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    15. You may be right about Bob being inaccurate. I don't see it. It seems hard to empirically prove. Anyway, have a good one homie.

      Delete
    16. It does seem hard to prove Marshall's initial reaction was not the post cited by Bob just because Marshall published a post 9 hours earlier. Especially when the post Bob quotes as being Marshall's initial reaction contains language referencing the actual earlier post. These things are tough to see.

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    17. Oh so you are saying Bob was inaccurate about the timing of the post? I saw someone wrote that earlier. I thought you meant Bob's claim Marshall threw snark at the Clintons was inaccurate as we have been discussing.

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    18. All These Douchebag Trolls AgainJuly 29, 2015 at 2:28 PM

      Sure, Marshall just HAS to defend the press and snark on Clinton, but the REAL problem? Somerby.

      Delete
    19. No ATDBTAgain, the REAL problem is that by snarking on Clinton on Friday, Marshall forced Somerby to point out this egregious error on Tuesday afternoon.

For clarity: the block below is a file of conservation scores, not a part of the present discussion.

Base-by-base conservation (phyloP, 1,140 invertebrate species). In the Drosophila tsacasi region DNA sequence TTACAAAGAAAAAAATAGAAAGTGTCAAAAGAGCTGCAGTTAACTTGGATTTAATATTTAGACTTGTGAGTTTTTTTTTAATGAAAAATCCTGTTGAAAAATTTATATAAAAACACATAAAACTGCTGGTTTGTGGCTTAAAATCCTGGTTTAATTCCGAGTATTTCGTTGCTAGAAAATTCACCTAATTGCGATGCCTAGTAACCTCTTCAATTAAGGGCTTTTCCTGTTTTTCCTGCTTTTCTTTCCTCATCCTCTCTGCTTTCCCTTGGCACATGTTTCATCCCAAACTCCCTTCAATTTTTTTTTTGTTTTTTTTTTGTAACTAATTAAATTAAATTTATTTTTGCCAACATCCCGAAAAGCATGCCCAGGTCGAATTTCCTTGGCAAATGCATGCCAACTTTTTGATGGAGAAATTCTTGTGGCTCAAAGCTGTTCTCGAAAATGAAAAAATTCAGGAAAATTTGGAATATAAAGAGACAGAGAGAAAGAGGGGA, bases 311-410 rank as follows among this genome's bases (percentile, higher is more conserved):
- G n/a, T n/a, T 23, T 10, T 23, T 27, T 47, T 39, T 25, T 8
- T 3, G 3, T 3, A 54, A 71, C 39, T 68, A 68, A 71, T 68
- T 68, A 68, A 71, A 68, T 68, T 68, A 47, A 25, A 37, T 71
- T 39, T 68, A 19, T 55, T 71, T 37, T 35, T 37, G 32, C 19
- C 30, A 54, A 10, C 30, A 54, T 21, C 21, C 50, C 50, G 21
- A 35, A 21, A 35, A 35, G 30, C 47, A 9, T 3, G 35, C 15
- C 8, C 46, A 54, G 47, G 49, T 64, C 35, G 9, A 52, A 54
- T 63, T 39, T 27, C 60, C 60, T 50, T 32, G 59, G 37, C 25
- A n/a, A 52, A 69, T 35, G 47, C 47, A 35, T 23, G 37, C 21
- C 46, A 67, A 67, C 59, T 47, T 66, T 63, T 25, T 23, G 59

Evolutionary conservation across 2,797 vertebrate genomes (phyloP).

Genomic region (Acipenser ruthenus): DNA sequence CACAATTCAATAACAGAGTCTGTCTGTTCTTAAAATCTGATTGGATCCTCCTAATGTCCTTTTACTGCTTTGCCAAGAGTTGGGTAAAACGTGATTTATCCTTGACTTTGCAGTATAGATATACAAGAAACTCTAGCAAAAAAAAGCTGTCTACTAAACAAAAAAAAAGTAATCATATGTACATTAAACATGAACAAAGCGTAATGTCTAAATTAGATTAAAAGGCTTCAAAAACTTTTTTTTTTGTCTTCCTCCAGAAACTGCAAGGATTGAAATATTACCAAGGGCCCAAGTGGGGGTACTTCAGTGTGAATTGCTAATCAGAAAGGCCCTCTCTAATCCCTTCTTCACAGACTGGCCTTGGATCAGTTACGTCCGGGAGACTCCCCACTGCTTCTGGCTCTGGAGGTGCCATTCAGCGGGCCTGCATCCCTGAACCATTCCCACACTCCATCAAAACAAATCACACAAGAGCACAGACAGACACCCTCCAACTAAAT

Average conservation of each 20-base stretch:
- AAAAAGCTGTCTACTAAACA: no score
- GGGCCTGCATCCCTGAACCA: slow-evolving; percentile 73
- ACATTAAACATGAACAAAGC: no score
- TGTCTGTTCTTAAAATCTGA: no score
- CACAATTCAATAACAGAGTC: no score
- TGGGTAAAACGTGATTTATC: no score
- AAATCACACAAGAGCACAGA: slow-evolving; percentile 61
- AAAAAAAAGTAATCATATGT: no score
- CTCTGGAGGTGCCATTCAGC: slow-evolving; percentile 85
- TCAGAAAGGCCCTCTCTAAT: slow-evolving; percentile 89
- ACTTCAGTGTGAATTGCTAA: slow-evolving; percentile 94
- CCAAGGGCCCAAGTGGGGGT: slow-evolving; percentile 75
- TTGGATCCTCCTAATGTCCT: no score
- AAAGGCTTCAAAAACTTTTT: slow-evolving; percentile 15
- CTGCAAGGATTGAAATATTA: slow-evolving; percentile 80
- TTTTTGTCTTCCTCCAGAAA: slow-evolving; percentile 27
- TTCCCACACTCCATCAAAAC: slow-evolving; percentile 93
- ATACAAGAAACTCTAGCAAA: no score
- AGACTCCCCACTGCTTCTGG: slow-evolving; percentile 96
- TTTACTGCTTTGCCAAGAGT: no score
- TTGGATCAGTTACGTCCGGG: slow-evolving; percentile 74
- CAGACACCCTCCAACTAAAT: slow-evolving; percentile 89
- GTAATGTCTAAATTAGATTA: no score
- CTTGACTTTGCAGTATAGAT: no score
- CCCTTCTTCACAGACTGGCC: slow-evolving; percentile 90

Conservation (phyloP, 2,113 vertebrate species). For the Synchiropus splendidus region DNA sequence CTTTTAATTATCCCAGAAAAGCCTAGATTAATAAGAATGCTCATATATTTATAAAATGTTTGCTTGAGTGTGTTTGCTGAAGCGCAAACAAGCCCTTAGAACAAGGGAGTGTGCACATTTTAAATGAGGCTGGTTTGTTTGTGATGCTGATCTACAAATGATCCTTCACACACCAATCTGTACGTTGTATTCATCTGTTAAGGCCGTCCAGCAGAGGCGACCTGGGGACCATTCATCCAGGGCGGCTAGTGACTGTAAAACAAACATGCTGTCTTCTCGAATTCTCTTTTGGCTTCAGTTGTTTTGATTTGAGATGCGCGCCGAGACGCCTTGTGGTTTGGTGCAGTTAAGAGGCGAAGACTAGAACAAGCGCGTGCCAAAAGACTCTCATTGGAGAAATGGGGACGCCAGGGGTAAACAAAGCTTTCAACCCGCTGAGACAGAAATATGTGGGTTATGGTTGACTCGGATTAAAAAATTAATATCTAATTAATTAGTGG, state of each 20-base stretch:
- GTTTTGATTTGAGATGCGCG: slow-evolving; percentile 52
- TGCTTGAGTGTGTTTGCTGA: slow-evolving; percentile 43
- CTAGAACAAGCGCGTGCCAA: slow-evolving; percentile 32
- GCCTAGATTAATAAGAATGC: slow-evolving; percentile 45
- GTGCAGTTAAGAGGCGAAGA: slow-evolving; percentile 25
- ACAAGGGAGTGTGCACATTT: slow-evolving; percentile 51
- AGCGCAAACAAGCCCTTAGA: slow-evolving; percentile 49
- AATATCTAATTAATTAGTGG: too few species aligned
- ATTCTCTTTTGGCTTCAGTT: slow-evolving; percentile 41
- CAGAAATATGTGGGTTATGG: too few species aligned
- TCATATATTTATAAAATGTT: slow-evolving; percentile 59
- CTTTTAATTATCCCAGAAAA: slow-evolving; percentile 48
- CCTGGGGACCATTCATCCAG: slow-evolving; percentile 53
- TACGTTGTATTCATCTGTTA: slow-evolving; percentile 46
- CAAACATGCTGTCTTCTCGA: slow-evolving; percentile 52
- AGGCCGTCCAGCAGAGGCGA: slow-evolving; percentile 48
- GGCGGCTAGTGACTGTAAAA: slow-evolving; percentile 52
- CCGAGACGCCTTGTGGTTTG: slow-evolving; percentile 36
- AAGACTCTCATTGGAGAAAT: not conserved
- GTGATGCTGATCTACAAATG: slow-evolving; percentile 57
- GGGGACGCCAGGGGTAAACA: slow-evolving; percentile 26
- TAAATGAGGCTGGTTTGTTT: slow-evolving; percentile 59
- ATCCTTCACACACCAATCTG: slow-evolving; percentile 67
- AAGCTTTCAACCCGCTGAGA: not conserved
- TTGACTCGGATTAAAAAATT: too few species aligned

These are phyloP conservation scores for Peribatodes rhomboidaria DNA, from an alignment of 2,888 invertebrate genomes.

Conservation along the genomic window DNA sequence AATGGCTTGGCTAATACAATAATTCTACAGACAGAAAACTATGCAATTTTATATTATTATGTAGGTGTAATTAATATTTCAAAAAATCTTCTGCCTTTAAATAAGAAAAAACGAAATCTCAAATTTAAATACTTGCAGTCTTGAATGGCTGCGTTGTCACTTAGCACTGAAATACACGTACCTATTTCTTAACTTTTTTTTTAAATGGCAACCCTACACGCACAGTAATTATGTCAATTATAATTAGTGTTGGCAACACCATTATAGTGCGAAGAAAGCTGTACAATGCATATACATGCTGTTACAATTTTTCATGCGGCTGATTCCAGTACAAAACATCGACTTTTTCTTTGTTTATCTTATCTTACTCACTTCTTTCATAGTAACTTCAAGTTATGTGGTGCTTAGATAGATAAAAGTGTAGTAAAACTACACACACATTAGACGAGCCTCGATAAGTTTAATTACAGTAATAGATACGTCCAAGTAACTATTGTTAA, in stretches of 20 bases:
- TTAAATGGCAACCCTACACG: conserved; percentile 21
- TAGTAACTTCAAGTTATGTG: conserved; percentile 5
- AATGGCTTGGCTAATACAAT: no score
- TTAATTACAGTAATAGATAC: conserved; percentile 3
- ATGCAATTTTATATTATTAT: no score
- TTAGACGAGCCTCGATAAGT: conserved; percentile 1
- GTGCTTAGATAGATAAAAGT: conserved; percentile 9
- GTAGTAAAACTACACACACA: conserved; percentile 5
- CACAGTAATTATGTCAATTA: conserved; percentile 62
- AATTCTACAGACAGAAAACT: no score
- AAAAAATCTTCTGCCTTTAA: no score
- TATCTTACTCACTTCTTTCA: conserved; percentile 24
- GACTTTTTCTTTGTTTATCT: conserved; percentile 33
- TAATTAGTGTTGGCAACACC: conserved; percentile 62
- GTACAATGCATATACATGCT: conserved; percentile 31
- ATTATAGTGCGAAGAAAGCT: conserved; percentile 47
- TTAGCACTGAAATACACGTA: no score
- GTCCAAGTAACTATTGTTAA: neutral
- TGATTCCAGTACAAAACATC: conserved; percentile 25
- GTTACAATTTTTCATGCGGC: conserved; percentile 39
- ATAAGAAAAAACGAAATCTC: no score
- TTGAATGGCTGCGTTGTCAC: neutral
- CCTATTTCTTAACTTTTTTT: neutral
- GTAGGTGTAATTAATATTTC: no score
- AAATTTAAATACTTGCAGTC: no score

This diverted attention from Part 3 in the Dog Pee story and delayed the burning question of whether Trevor Noah is a bit of a hack for a whole damn day!

      Delete
    20. As If On Cue, Another DoucheJuly 29, 2015 at 7:17 PM

      That AWFUL Somerby!

      Delete
  9. What the Clintons have always been very good at is turning any negative story about them into a negative story about the person bringing the story, or the person telling the story. I'm not saying Bob has become just another predictable cog in the Clinton Deflection machine, like James Carville or Paul Begala, because his exposure's way less.

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    Replies
    1. You know what I call the Clinton Deflection Team from 1992?

      The winners.

      Delete
    2. What the Clintons have always been very good at is being innocent of the manufactured orchestrated lies, accusations and innuendos thrown at them for the last 20 or so years, then standing back and watching the clowns attacking them land on their face time after time after time after time.

      FTFY

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    3. Nothing was ever true. Except the blowjobs.

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    4. What poor benighted man has never had a blowjob?

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    5. What hardworking leader of the free world didn't deserve one?

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    6. So Mrs. Clinton WASN'T the architect of a Libya policy that resulted in a failed state exporting refugees and terror! Thank God!

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    7. No, she wasn't. All of those states are exporting refugees and terror for reasons related to longstanding problems in the area, not anything Clinton did while executing Obama's policy.